Now is the right time to become an American Federation of Musicians member. From ragtime to rap, from the early phonograph to today's digital recordings, the AFM has been there for its members. And now there are more benefits available to AFM members than ever before, including a multi-million dollar pension fund, excellent contract protection, instrument and travelers insurance, work referral programs and access to licensed booking agents to keep you working.
As an AFM member, you are part of a membership of more than 80,000 musicians. Experience has proven that collective activity on behalf of individuals with similar interests is the most effective way to achieve a goal. The AFM can negotiate agreements and administer contracts, procure valuable benefits and achieve legislative goals. A single musician has no such power.
The AFM has a proud history of managing change rather than being victimized by it. We find strength in adversity, and when the going gets tough, we get creative - all on your behalf.
Like the industry, the AFM is also changing and evolving, and its policies and programs will move in new directions dictated by its members. As a member, you will determine these directions through your interest and involvement. Your membership card will be your key to participation in governing your union, keeping it responsive to your needs and enabling it to serve you better. To become a member now, visit www.afm.org/join.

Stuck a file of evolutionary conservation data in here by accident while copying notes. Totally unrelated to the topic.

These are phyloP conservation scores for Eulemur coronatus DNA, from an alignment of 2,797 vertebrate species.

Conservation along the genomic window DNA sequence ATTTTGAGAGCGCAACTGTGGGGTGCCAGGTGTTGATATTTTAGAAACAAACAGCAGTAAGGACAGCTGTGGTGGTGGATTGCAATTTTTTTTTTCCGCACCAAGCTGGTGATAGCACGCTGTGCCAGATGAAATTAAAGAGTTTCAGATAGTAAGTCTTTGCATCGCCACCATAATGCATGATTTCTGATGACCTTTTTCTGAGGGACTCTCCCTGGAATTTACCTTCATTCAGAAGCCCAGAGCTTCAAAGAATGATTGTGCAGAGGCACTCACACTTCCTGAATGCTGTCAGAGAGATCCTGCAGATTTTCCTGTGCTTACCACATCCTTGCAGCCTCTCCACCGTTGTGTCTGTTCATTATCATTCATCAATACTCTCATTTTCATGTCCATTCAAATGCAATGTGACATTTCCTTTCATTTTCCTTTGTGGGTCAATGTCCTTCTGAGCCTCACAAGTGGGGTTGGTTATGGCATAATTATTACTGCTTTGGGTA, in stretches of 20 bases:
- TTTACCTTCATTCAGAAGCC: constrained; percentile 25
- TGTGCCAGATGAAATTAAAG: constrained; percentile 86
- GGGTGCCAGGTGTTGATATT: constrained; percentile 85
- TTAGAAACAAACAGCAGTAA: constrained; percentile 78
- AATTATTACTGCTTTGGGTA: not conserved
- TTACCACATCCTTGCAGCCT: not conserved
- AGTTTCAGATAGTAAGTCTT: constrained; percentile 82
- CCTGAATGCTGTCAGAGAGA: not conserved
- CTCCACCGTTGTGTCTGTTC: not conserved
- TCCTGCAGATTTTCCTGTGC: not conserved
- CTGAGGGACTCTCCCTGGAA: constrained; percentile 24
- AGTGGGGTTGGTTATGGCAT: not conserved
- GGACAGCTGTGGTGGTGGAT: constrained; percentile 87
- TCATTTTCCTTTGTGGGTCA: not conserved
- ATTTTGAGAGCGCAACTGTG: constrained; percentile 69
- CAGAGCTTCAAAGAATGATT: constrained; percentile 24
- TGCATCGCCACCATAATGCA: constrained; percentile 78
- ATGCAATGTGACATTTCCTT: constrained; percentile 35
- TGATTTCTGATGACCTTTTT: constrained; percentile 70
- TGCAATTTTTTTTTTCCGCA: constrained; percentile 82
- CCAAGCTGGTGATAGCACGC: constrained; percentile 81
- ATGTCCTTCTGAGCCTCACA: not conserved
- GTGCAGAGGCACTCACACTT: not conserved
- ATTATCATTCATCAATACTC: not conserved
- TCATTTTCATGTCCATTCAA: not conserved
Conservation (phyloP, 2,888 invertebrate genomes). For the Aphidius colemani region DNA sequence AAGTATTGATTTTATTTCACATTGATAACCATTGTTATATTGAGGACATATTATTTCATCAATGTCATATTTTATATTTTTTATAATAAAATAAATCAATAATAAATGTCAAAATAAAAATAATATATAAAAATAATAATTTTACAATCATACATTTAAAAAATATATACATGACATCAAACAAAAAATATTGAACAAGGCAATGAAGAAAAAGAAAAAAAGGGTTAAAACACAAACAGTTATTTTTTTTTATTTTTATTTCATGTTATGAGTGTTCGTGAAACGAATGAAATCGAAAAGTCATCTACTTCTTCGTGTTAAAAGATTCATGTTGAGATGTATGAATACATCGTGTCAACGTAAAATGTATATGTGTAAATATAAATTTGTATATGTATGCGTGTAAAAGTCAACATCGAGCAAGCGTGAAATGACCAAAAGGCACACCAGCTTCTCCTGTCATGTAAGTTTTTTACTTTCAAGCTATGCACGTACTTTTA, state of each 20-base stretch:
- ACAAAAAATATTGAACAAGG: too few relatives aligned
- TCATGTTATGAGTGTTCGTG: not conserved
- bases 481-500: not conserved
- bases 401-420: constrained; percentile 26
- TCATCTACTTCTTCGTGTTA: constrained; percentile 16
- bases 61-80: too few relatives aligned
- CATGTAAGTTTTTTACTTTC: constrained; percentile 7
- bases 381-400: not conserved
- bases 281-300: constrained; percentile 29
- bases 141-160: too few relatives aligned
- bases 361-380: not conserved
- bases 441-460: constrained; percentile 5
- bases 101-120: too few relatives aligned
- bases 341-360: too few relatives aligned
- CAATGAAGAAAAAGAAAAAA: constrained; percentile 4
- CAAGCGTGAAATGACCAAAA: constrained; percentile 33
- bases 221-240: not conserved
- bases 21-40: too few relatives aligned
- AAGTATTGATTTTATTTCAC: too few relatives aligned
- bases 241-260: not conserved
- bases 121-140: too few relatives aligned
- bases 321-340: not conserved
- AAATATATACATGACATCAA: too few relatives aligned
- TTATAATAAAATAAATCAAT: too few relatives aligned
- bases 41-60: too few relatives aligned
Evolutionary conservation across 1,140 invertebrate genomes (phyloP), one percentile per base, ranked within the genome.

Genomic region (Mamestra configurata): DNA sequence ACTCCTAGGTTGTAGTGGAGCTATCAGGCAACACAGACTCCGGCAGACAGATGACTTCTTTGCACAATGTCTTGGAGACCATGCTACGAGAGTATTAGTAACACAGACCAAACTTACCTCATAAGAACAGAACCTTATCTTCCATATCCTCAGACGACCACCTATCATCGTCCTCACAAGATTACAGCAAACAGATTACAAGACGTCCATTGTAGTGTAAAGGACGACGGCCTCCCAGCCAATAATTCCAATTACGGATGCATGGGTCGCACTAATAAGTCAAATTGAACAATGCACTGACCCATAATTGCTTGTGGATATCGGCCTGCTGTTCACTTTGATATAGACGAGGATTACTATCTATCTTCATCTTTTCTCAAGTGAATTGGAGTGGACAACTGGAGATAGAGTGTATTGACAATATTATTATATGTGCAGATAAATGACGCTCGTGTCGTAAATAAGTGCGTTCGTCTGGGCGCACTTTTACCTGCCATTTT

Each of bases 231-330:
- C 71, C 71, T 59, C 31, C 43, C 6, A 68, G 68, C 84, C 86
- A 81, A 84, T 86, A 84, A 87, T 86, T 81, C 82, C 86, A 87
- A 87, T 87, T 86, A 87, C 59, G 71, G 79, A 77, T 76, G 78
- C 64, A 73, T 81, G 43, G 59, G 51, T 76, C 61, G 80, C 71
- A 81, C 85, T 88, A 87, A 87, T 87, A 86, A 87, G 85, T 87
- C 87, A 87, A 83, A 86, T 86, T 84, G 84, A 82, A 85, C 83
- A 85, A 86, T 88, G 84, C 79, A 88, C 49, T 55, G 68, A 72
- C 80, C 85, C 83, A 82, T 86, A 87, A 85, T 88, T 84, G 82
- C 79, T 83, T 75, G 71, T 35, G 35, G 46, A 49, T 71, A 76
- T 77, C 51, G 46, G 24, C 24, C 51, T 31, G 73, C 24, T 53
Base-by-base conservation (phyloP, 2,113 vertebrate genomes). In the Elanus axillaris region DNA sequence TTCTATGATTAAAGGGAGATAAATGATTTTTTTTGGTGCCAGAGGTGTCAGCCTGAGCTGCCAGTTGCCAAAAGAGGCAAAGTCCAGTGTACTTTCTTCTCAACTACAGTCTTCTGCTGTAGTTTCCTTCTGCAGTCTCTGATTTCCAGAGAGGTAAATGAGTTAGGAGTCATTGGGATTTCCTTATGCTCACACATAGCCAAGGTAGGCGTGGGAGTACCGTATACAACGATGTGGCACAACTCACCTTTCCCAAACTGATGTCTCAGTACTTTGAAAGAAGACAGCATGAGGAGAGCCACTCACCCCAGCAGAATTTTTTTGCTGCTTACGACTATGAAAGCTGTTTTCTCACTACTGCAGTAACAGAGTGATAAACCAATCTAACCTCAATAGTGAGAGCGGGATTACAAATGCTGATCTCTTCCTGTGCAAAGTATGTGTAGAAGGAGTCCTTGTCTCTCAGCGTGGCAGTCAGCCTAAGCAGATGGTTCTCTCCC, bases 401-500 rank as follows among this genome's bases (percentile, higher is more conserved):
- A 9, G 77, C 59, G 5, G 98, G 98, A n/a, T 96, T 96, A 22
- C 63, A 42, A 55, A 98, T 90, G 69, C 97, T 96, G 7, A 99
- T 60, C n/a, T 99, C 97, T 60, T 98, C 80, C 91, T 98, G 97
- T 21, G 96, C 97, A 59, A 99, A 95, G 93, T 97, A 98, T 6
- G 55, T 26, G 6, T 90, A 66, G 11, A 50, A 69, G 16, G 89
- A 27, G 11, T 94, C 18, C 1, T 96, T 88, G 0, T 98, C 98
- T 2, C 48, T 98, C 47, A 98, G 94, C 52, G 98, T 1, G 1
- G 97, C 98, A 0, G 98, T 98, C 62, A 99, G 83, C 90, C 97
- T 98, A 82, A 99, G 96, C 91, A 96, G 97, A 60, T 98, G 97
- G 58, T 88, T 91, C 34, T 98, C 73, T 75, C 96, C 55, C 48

August 10, 2016IM -
The strike of journalists, photographers, and editors at the Halifax Chronicle Herald, Canada’s oldest independent newspaper, has passed the 100-day mark with no end in sight. During the strike, the newspaper has hired freelance strikebreakers whose unbylined stories have compromised the paper’s reputation with questionable reporting and a lack of editorial oversight. The paper has even resorted to presenting paid advertorials as fact-based stories.
The Halifax Chronicle workers, who first organized Halifax Typographical Union (HTU) in 1999, saw a round of layoffs and early retirements in 2009, which left 60 people to do the work of 100. Now, HTU was asking remaining workers to accept a contract that would see overtime pay start at 48 hours.
Meanwhile, the striking Halifax workers have channeled their skills onto HTU’s online news site, Local Xpress. This spring the site announced it was now a complete, online, nonprofit newspaper. Though they are not yet receiving wages beyond strike pay, the site is giving the workers an expanded online presence.